The sinner, dispisinge the world and all earthly vanities, reposeth his whole confidence in his beloved Saviour, JESUS CHRIST. To the tune of Dainty come thow to me (copied by hand, 1603-16). Shirburn ballads,  XVIII. Religion – Christ/God, faith, prayer, body/soul; Emotions – love, hope; Morality – general; Society – criticism; Recreation – food; Employment – sailors/soldiers. A fervent declaration of trust in Christ, coupled with a critique of all who pursue earthly wealth and pleasure.

An excellent Ballad of the Mercers Son of Midhurst... To the Tune of, Dainty come thou to me , issued on sheet with A Ballad Intituled, The Old Man's Complaint against his Wretched Son... To the same Tune (registered 1624; J. Clarke, W. Thackeray, and T. Passinger, 1684-86).  Pepys 1.541; EBBA 32615.  Family – children and parents, pregnancy/childbirth; Gender – marriage; Society – old and young; Emotions – sorrow, anger; Death – suicide.  A father passes on his inheritance to his son so that he can marry but is subsequently maltreated by the cruel couple, until they get their comeuppance.

A PATTERN of true LOVE to you I will recite. Between a Beautiful Lady and a Courtious Knight. To the Tune of, Dainty come thou to me, &c (registered 1624; no imprint, 1695-1711?). Roxburghe 2.579; EBBA 31198. Gender – courtship; Society – rich/poor; Family – children/parents; Morality – familial; Emotions – love, anxiety, sorrow, joy; Death – execution. A poor man and an aristocratic maiden fall in love, provoking the extreme disaproval of her father, but – after a strange test involving a decaptitated body – love triumphs in the end.

The wofull lamentation of Edward Smith, a poore penitent prisoner in the Jayle of Bedford... To the tune of, Dainty, come thou to me (C. W., 1624-38). Pepys 1.59; EBBA 20038. Crime – general, prison, punishment; Death – execution, godly end; Religion – sin/repentance, Christ/God, faith, moral rules; Emotions – sorrow, hope; Morality – general; Gender – marriage; Family – children/parents; Recreation – music. A convicted prisoner, awaiting execution, expresses remorse for his crimes, bids farewell to his family and turns towards God.

A Warning for all Wicked Livers... The Tune is, Ned Smith (F. Grove, 1624-62). Manchester Central Library Blackletter Ballads 1.32; EBBA 36022. Crime – robbery/theft, murder, punishment; Death – execution, unlawful killing; Violence – interpersonal, punitive; Gender – masculinity; Emotions – horror; Bodies – clothing; Morality – general; Places – English, travel/transport. The story of two notorious and violent robbers, recently executed for a murder in at the appropriately named ‘Shooters-Hil’ in Kent (the surviving ballad is badly damaged and several verses are missing).

The cryes of the Dead. Or the late Murther in South-warke... To the tune of Ned Smith (T. L., 1633-69). Pepys 1.116-17; EBBA 20048. Violence – interpersonal; Crime – murder, prison; Death – unlawful killing; Bodies – injury; Emotions – horror; Morality – general; Employment – crafts/trades, apprenticeship/service; Family – children/parents; Society – urban life, neighbours; News – domestic, sensational; Places – English; Religion – prayer. This describes the cruelties visited upon numerous children by a wicked weaver, now awaiting trial for murder.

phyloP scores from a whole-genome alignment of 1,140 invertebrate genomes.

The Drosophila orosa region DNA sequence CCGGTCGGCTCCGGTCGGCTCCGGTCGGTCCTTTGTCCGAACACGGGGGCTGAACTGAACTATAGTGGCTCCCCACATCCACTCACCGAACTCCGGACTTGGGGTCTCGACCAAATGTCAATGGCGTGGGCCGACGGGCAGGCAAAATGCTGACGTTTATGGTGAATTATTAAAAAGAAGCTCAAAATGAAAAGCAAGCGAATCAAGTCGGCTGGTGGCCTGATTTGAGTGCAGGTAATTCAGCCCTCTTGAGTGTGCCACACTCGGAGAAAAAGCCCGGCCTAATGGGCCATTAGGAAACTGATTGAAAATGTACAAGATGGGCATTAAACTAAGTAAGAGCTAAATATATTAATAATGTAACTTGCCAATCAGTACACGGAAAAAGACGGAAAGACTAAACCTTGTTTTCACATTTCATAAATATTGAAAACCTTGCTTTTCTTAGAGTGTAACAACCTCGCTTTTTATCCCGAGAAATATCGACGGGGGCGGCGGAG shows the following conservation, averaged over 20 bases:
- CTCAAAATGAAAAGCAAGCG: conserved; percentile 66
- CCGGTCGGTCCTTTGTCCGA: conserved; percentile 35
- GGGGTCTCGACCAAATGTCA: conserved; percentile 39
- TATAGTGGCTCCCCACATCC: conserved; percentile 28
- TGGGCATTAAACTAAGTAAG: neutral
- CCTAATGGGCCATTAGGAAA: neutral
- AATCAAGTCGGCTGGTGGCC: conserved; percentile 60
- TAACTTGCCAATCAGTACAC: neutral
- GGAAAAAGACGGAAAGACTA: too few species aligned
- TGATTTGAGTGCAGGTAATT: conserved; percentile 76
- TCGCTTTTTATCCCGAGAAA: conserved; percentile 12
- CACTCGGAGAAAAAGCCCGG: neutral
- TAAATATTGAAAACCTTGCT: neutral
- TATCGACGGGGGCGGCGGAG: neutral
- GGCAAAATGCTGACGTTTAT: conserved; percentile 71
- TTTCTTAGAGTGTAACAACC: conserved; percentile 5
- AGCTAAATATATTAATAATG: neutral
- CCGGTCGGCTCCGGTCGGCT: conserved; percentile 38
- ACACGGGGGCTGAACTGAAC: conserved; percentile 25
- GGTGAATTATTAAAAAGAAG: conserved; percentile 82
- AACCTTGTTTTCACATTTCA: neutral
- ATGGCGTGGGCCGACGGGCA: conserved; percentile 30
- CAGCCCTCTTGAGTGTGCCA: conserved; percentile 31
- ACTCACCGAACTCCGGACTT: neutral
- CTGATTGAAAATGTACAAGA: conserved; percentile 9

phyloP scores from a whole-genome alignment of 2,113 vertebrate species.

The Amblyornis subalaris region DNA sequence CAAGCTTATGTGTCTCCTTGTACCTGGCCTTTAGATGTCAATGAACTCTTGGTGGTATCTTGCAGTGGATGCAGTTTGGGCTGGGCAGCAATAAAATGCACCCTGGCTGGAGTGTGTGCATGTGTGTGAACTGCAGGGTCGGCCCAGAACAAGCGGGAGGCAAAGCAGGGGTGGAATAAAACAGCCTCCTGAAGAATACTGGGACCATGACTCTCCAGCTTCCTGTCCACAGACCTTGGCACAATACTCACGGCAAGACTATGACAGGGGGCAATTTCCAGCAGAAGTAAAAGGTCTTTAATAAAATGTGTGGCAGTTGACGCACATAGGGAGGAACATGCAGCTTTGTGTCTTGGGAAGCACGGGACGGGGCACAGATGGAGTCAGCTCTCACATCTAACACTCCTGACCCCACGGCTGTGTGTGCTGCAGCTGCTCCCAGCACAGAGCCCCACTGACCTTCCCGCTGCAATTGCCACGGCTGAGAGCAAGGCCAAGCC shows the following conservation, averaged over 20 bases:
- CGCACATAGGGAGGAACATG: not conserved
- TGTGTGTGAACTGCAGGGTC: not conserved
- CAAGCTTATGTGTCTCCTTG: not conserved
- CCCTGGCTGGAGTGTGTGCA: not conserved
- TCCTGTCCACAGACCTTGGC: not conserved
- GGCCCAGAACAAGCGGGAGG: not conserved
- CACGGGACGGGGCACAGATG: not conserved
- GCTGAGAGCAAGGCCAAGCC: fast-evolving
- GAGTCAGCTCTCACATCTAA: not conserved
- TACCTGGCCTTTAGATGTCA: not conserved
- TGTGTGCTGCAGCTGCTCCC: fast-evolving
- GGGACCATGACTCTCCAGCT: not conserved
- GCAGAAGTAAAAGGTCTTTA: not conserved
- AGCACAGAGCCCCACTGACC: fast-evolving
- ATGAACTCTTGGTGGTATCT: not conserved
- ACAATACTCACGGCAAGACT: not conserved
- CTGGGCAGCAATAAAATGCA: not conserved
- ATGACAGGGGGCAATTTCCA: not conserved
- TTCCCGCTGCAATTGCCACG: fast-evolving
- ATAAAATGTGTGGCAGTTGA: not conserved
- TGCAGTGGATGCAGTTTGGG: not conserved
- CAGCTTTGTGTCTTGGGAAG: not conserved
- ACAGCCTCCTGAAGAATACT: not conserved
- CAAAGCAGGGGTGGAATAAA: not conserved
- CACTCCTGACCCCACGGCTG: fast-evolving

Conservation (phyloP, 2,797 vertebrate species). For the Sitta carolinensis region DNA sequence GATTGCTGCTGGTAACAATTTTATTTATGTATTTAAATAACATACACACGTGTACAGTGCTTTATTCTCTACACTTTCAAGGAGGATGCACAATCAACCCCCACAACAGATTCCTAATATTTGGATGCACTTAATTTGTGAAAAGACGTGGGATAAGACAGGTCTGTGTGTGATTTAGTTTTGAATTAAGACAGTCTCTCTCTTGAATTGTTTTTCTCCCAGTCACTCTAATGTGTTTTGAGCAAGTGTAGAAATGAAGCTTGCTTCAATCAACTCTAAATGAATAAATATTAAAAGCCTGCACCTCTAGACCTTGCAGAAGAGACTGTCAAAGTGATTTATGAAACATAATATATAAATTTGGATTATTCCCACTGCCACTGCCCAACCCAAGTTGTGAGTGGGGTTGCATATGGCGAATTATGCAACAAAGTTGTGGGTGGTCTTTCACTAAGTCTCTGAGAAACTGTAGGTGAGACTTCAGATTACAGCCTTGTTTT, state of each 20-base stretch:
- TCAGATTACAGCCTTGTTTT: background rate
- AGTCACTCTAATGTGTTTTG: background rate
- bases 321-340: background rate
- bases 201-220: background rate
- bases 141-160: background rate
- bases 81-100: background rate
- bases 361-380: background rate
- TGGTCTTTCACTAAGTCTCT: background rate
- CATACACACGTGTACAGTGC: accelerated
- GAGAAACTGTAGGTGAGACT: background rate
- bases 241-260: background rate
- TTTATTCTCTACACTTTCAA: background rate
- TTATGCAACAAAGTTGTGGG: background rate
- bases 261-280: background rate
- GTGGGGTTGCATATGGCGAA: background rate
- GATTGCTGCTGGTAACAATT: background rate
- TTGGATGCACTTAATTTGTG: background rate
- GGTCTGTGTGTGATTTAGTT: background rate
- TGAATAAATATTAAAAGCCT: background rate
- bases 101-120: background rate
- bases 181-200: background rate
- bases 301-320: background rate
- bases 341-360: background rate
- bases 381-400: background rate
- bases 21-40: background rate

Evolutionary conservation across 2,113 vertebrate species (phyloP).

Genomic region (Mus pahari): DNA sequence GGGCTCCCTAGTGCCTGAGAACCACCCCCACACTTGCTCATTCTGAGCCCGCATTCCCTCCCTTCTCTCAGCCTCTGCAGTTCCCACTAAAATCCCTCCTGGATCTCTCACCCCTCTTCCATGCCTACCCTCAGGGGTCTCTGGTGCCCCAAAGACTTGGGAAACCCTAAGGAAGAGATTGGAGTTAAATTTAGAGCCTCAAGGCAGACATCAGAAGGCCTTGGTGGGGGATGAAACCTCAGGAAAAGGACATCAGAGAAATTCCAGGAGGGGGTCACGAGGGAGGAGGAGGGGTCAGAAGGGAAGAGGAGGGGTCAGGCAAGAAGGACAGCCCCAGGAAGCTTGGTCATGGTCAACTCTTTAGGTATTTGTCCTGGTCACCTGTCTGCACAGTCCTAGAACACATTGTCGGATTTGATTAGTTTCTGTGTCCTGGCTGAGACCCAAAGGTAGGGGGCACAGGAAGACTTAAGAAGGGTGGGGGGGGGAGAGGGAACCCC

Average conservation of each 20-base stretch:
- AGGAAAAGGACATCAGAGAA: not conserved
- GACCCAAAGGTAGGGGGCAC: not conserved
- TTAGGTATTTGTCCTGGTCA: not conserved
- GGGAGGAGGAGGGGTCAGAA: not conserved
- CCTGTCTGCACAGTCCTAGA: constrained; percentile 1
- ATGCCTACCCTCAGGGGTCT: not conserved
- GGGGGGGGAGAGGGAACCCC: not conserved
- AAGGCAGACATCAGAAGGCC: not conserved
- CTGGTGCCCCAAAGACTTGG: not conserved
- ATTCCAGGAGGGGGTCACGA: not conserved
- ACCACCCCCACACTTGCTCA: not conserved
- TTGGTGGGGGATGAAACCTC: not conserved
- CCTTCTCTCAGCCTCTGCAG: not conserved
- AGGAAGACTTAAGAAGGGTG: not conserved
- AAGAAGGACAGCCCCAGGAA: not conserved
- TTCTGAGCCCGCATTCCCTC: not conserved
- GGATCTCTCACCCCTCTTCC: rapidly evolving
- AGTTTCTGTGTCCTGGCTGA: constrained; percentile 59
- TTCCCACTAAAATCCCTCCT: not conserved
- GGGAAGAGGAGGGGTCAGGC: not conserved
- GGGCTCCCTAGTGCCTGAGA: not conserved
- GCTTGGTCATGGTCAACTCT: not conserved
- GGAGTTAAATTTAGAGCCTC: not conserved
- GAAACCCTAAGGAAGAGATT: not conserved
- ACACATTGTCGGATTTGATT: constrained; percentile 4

The Reward of Murther, In the Execution of Richard Smith... To the tune of, Ned Smith (no imprint, mid-seventeenth century). Manchester Central Library Blackletter Ballads 2.20; EBBA 36085. Crime – murder, punishment; Death – execution, unlawful killing; Gender – courtship, sex; Morality – romantic/sexual, general; Violence – interpersonal, punitive; News – domestic; Places – English. A man explains how he seduced, impregnated and murdered a widow whom he had promised to marry (only the first half of the ballad seems to have survived).

Londons Glory, and Whittingtons Renown OR, A Looking-Glass for Citizens of LONDON... Tune of, Dainty come thou to me (R. Burton, 1640-76). Roxburghe 3.58-59; EBBA 30404. Employment – crafts/trades, apprenticeship/service, professions, female; Economy – hardship/prosperity; Gender – masculinity; Environment – buildings, animals; Recreation – music, food; Religion – charity; Politics – domestic, war, Royalist; Places – English; Royalty – praise. The story of Dick Whittington’s social ascent, aided by a cat and some famous bells, from poverty to power.

The FOUR WONDERS of this Land... Tune of Dear Love regard my Grief, &c. (P. Brooksby, 1670-98). Roxburghe 1.118-19; EBBA 30075. Religion – divine intervention, sin/repentance, Bible, Christ/God, Family – pregnancy/childbirth; Emotions – wonder, fear; Morality – general; Environment – weather, animals; Employment – crafts/trades, female; Violence – interpersonal; Bodies – clothing, injury, health/sickness; Places – English, extra-European. An urgent call for repentance, stimulated by a recent spate of ‘monstrous births’ and miraculous showers of blood.

The Valiant Commander, with his Resolute Lady... To a New Northern Tune, called, I would give ten thousand pounds, &c. or Ned Smith (F. Coles, T. Vere, J. Wright,  J. Clarke, W. Thackeray and T. Passinger, 1680-81).  Pepys 2.208; EBBA 20819.  Gender – marriage, femininity, masculinity; Politics – controversy; Violence – civil war; Emotions – love; Bodies – clothing; Places - English.  A besieged Royalist commander and his beloved wife, disguised as a man, fight fiercely against their foes.


‘Dainty come thou to me’ was also named as a tune in several songbooks. See, for example: The Famous Historie of Fryer BACON (1627), in which a servant improvises a song about time while trying to stay awake; and Richard Johnson, A Crowne-Garland of Golden Roses (1612), where it serves for ‘A Song of Sir Richard Whittington’ (later published in broadside form as Londons Glory, and Whittingtons Renown: see above).